The Lassiter High School junior has been using a wheelchair since he was 10 years old, when he was diagnosed with a rare genetic neuro-muscular illness, Duchenne muscular dystrophy. It is terminal.
Carpenter celebrated his 17th birthday in March, but his family wanted to do something special for him, and that’s when Lassiter’s students and staff stepped up in a big way.
“His teacher asked, ‘Why don’t we do a big celebration for him at the school?’” his father Steven Carpenter said. “They said they’d take care of everything.”
He mentioned to the teacher that his son’s favorite character was Spider-Man, and everything seemed to fall into place.
Brandon arrived at school Friday sporting his own costume. He was welcomed with a huge sign that read “Welcome Superhero Brandon.” Cheerleaders rooted him on, and the band played while he was escorted through the school halls to a special breakfast in the cafeteria for him and his family.
“It was almost like the Academy Awards,” Steven Carpenter said. “Imagine thousands of people waiting for you and every student dressed up like a superhero.”
He said his son had a wonderful day.
“Brandon’s not as expressive as a normal person, but he said he definitely enjoyed it and was overwhelmed and couldn’t believe how many kids were there,” Steven Carpenter said.
Brandon’s mother Sandra said the reactions from the Lassiter faculty and the parents she saw over the weekend after the special day were great.
“The staff said they have never seen such a participation from the students,” she said. “The principal (Chris Richie) also mentioned that in all the years he’d been there, he’d never seen an event like that.”
Parents came to Sandra over the weekend saying they couldn’t get over how excited their children were to be a part of the event for her son.
“They said it was very touching to see their daughters involved in something like that and wish the school would do more like that,” she said. “The impact that it had on the teenagers was amazing.”
‘All the kids showed up’
Brandon’s parents thanked his special-education teacher, Cathy Zingler, who helped coordinate Superhero Day.
“She really spearheaded the whole thing, and she should be given the most credit,” Steven Carpenter said.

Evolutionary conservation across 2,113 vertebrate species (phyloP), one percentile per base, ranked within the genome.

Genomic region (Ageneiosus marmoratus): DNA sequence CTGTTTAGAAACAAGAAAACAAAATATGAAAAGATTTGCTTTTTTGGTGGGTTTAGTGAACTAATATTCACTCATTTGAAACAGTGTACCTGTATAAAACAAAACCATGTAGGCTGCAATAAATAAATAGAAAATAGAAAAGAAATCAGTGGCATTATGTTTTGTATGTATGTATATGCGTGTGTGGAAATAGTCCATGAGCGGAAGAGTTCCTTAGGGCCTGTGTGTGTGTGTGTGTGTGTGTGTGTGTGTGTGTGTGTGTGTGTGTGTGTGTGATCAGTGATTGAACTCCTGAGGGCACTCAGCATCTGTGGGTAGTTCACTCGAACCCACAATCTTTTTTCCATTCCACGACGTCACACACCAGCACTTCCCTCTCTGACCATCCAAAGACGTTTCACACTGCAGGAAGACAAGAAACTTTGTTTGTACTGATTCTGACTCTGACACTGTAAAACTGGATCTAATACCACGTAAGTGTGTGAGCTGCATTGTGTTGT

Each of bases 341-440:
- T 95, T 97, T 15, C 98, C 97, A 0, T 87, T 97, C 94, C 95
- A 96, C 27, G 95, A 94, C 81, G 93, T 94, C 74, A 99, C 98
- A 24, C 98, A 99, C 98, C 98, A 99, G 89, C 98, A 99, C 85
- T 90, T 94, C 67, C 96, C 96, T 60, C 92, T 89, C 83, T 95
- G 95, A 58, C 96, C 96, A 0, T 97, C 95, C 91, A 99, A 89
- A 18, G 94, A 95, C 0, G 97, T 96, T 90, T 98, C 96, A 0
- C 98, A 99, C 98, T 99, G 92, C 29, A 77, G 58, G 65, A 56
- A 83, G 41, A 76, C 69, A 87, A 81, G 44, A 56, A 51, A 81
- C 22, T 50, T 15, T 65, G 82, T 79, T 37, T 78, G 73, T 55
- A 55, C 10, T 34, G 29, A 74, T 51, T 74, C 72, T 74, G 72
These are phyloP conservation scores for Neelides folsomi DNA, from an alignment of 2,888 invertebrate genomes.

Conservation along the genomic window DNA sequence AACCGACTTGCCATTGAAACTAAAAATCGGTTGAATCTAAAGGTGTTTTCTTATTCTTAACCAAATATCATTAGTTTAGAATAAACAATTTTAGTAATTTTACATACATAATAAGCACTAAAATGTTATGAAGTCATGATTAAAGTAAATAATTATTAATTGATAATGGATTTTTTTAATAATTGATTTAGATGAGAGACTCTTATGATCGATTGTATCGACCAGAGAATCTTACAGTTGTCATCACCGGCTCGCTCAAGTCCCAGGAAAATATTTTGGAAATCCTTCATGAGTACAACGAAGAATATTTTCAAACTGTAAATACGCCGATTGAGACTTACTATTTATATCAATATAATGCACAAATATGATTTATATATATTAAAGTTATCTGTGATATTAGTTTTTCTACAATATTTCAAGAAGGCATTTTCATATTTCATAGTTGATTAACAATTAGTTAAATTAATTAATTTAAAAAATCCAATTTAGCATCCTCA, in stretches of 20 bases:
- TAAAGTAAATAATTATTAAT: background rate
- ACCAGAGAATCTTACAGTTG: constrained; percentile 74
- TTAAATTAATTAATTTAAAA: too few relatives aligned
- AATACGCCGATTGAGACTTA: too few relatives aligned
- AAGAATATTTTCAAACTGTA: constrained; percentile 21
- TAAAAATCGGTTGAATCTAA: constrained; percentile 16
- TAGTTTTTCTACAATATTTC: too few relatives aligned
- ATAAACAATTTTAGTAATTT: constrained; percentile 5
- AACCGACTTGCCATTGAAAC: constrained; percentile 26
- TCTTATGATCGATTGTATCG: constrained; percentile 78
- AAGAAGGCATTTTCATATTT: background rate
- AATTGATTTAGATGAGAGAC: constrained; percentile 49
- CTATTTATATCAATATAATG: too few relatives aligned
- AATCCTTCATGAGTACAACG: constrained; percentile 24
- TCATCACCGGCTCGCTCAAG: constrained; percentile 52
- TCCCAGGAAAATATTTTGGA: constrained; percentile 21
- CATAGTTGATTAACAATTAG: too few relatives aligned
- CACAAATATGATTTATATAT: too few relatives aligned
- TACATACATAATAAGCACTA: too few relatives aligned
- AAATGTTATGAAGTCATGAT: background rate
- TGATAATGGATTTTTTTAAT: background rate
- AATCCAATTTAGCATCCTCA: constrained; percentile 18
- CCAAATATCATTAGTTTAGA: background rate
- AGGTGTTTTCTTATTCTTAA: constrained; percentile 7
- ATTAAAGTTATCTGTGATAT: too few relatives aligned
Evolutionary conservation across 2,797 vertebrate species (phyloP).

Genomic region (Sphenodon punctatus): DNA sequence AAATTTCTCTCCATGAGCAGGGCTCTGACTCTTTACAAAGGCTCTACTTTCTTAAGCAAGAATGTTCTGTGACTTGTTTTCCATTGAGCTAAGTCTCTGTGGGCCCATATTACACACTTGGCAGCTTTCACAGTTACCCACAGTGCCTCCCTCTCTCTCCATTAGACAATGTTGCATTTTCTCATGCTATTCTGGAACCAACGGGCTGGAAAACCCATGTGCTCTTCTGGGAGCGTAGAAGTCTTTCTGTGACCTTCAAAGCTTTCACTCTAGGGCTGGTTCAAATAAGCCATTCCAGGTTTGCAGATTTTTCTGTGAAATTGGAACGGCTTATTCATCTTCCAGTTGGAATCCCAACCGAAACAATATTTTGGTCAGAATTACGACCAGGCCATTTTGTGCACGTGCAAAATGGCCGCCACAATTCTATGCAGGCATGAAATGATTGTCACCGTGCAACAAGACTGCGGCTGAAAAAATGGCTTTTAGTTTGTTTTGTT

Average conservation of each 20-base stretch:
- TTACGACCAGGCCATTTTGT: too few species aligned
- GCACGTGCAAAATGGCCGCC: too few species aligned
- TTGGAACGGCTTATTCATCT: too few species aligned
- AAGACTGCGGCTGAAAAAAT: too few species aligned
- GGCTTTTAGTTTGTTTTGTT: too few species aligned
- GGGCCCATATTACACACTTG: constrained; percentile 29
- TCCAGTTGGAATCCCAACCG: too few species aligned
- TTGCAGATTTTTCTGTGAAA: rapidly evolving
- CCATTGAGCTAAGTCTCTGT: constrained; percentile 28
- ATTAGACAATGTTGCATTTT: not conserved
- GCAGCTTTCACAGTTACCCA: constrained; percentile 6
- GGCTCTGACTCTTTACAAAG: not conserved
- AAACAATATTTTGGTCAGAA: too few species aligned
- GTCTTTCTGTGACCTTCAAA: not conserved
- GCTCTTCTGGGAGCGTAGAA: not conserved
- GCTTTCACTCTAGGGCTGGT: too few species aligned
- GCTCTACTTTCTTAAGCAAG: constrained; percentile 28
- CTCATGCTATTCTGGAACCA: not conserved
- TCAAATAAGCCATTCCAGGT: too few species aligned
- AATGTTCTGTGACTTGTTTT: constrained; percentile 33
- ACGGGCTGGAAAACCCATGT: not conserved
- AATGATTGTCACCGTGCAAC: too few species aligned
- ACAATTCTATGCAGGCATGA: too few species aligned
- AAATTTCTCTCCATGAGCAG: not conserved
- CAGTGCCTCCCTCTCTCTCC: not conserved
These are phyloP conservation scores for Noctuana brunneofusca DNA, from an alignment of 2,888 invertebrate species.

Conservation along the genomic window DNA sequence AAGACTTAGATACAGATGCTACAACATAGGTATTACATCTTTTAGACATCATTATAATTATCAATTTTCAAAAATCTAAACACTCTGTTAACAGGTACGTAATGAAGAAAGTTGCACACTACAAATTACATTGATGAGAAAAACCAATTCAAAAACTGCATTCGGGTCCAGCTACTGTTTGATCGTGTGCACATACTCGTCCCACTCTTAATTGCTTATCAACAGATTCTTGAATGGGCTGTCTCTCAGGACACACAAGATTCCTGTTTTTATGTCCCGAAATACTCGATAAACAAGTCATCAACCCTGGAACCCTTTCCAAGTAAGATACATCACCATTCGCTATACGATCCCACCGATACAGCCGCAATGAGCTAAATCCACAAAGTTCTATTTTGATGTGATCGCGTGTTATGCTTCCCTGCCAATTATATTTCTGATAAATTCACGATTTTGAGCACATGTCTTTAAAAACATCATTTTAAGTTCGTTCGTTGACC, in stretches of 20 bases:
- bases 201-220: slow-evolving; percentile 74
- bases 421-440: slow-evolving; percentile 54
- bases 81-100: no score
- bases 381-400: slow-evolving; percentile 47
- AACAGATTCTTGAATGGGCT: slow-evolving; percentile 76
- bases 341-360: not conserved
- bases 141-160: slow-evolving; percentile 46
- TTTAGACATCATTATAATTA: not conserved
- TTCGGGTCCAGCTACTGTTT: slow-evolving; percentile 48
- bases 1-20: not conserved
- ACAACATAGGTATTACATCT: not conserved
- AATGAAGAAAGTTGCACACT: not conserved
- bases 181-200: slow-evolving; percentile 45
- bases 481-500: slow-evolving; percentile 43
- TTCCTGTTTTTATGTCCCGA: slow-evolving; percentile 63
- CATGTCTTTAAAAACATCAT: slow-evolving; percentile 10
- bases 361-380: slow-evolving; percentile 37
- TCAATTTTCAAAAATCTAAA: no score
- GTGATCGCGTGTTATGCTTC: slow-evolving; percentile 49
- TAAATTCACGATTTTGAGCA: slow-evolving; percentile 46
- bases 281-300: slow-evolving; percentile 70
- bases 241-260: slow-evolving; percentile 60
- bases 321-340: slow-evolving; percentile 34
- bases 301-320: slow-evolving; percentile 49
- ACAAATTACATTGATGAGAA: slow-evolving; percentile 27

Zingler was a little more humble about it and said her students are the ones that deserve the kudos.
“I just planted the seed, and everybody just went with it,” she said. “This wasn’t homecoming, this wasn’t senior prom, this was for one kid in our entire school and all the kids showed up.”
Zingler said the idea was sparked after talking to Brandon’s parents about their son’s declining condition.
“I taught a man with a similar illness many years ago, and when he passed away, it was quietly,” she said. “He was there one day and not the next. There were no changes in the school, and that bothered me.”
She said they knew they couldn’t cure the disease but wanted to make sure Lassiter showed Brandon lots of love and support.
“Lassiter needs to show him that he is somebody and is important,” she said.
More about Duchenne muscular dystrophy
The average life expectancy for someone living with Duchenne muscular dystrophy is between 17 and 25. There is no cure.
“Unfortunately it is one of the worst,” Steven Carpenter said. “He was diagnosed when he was four and a half years old.”
Symptoms of the disease, which typically appear in boys before age 6, include learning difficulties, muscle weakness, difficulty walking, breathing problems and heart disease by age 20.
“The illness causes the body not to produce muscle … consequently, he gets weaker and weaker,” he said.
Anyone interested in learning more about the disease or to make donations, can do that by visiting the Cure Duchenne Foundation online at cureduchenne.org. There is also a link to a page for Brandon Carpenter at support.cureduchenne.org if you search for him by name.